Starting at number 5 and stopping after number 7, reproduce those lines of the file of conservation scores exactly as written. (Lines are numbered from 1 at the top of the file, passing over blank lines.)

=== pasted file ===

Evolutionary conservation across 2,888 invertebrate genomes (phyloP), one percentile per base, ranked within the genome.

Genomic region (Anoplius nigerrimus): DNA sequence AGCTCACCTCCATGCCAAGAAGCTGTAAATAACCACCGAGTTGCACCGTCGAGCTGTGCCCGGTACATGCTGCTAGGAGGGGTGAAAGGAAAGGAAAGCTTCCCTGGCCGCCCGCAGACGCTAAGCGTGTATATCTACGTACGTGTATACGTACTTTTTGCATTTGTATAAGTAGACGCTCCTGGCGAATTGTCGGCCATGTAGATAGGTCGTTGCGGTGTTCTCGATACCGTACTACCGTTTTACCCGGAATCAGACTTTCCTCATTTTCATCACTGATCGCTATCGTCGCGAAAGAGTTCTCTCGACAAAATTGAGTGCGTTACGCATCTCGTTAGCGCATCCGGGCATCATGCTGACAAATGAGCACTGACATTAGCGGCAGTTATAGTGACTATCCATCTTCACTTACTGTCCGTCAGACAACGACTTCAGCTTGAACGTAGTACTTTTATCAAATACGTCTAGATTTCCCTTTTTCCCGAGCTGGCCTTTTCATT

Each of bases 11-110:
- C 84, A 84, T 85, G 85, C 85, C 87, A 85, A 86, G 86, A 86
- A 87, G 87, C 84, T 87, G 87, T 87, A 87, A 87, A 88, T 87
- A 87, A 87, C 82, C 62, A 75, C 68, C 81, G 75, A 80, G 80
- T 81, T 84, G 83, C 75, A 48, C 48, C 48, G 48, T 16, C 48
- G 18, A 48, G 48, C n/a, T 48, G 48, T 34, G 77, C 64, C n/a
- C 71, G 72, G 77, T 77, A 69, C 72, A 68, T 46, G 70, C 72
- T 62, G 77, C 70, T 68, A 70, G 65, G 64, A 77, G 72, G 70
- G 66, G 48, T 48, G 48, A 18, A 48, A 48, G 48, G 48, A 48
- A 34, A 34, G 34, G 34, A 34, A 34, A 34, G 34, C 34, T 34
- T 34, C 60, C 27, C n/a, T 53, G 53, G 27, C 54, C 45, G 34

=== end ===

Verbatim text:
- A 87, G 87, C 84, T 87, G 87, T 87, A 87, A 87, A 88, T 87
- A 87, A 87, C 82, C 62, A 75, C 68, C 81, G 75, A 80, G 80
- T 81, T 84, G 83, C 75, A 48, C 48, C 48, G 48, T 16, C 48